Valdonė Indrašienė, Vaida Jurgilė


In recent decades, the focus on intercultural studies has increased alongside the acceleration of globalisation and the resulting ability to move more freely from one country to another. Studies on intercultural learning in Europe started to emerge in the 1960s, with research in this field carried out both abroad (for example, Gill, 2007; Portera, 2011; Deardorff, 2011) and in Lithuania (for example, Virgailaitė-Mečkauskaitė, 2011; Bielskienė, Duoblienė, Tamulionytė, 2012; Chodzkienė, 2012; Norvilienė, 2014). It is important to note that intercultural learning is not a stable condition, according to Virgilaitė–Mečkauskaitė (2011), but “a complex construct, which is being developed all the time; it covers all socialisation factors, forms of formal and informal learning, lifelong learning strategy and an individual’s experience”. It is therefore continuous and dynamic, and to get a good grasp of such learning, it is not enough to know a foreign language; one also needs to have knowledge about other countries or, in rare cases, communicate with people from different cultural backgrounds. Therefore, Deardorff (2011) portrays it as an unending process with a continual development of knowledge, internal achievements and attitudes. According to the author, such education gives both internal and external results: internally, it changes an individual’s attitude towards different cultures, making them more open and tolerant towards others; and externally, it becomes easier for an individual to communicate, understand other types of behaviour and control different situations. The ability of learners to successfully adapt, communicate and collaborate in an environment of different cultures demonstrates their level of interculturalism and can help their development in the process of learning. Byram, Nichols and Stevens (2001) argue that the acquisition of intercultural competence depends on the environment in which cultural experience happens. There is an inevitable continuing dialogue in the process of this type of learning that encourages people to reject stereotypes or assumptions about other cultures. It is important, meanwhile, to note that the cultural environment can both promote and hinder intercultural learning. As a result, research is needed to enable a clearer understanding of the specifics of this type of learning and expand the view that it can be not only a form of learning, but also a tool that helps to prevent misunderstandings and creates understanding between cultures. Of course, intercultural learning can take place through indirect acquisition of knowledge about other cultures, as well as direct interaction with people of other cultures. Factors that can be analysed by highlighting a student’s individual experiences can help reveal the best ways of helping them learn and approaches that can promote his or her understanding. However, to make learning meaningful, students’ experiences must be taken into account. This study mainly addresses higher-education studies and aims to define the organisation of learning processes in an intercultural study environment: which factors promote or hinder learning in such an environment?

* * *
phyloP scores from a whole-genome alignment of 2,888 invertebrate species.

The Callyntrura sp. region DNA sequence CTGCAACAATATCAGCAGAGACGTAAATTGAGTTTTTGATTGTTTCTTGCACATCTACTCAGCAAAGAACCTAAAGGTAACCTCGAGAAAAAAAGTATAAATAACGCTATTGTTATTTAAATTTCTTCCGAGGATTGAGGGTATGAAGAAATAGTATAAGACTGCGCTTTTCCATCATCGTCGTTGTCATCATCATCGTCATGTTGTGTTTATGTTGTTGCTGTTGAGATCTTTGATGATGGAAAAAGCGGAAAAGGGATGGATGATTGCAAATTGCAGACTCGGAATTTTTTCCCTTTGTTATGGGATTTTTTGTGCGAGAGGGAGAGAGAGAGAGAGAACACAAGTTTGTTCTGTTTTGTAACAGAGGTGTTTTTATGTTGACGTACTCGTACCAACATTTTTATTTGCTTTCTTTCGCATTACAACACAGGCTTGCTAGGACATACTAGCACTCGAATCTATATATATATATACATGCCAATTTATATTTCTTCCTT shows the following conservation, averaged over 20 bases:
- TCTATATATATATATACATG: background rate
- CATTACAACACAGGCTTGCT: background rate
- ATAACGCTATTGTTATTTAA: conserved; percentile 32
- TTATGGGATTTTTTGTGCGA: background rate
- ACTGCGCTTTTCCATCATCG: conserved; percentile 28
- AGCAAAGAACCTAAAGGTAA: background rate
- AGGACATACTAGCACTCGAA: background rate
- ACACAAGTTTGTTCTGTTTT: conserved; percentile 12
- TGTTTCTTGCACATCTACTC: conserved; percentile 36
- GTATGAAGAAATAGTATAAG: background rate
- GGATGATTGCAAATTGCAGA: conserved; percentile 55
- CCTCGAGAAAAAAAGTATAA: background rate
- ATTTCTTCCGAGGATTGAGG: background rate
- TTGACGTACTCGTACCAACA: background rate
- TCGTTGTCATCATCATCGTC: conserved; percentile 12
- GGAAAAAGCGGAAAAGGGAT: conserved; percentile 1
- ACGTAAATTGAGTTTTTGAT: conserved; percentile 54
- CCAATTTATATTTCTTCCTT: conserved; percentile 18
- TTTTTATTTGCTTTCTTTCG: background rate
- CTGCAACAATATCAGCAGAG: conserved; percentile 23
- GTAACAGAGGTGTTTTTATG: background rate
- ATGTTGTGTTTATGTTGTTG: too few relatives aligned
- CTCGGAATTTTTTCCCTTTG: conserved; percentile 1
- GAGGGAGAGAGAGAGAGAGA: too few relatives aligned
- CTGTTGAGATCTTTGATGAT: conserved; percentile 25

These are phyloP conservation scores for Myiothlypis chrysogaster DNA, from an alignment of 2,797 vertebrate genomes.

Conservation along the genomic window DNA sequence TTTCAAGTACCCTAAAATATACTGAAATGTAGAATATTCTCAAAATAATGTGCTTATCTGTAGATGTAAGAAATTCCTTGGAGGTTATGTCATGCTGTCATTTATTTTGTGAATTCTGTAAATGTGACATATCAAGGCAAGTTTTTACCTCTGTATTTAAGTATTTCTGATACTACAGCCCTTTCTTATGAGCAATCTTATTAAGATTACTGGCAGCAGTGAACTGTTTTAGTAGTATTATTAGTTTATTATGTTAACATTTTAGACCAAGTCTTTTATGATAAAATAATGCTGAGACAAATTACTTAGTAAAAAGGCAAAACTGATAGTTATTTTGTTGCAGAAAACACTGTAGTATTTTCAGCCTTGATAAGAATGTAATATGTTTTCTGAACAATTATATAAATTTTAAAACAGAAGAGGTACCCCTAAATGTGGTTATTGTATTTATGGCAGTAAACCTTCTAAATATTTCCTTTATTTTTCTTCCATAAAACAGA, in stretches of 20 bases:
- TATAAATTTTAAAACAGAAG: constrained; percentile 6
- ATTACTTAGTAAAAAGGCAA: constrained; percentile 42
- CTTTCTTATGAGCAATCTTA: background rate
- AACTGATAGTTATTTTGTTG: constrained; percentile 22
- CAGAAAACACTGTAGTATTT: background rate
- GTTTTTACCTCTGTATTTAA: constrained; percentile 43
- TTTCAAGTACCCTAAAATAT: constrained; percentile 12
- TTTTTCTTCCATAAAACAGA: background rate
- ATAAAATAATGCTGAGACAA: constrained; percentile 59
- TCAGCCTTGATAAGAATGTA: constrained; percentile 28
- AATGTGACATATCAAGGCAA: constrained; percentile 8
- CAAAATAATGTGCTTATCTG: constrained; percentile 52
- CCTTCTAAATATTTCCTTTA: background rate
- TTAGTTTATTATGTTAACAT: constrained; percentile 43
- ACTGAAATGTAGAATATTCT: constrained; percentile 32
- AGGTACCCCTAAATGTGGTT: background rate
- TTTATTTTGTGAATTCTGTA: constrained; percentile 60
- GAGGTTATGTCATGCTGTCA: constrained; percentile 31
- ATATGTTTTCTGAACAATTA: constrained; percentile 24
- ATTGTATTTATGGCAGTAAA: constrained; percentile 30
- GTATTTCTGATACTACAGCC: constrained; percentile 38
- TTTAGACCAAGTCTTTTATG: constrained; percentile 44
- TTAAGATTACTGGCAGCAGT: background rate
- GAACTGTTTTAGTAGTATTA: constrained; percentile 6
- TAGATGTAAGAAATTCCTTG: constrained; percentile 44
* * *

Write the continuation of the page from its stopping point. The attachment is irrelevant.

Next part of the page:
intercultural learning, learning, national students, foreign students, cultural differences

Full Text:

PDF (Lietuvių)

DOI: https://doi.org/10.13165/SMS-18-10-2-11


  • There are currently no refbacks.

"Societal studies" ISSN online 2029-2244 / ISSN print 2029-2236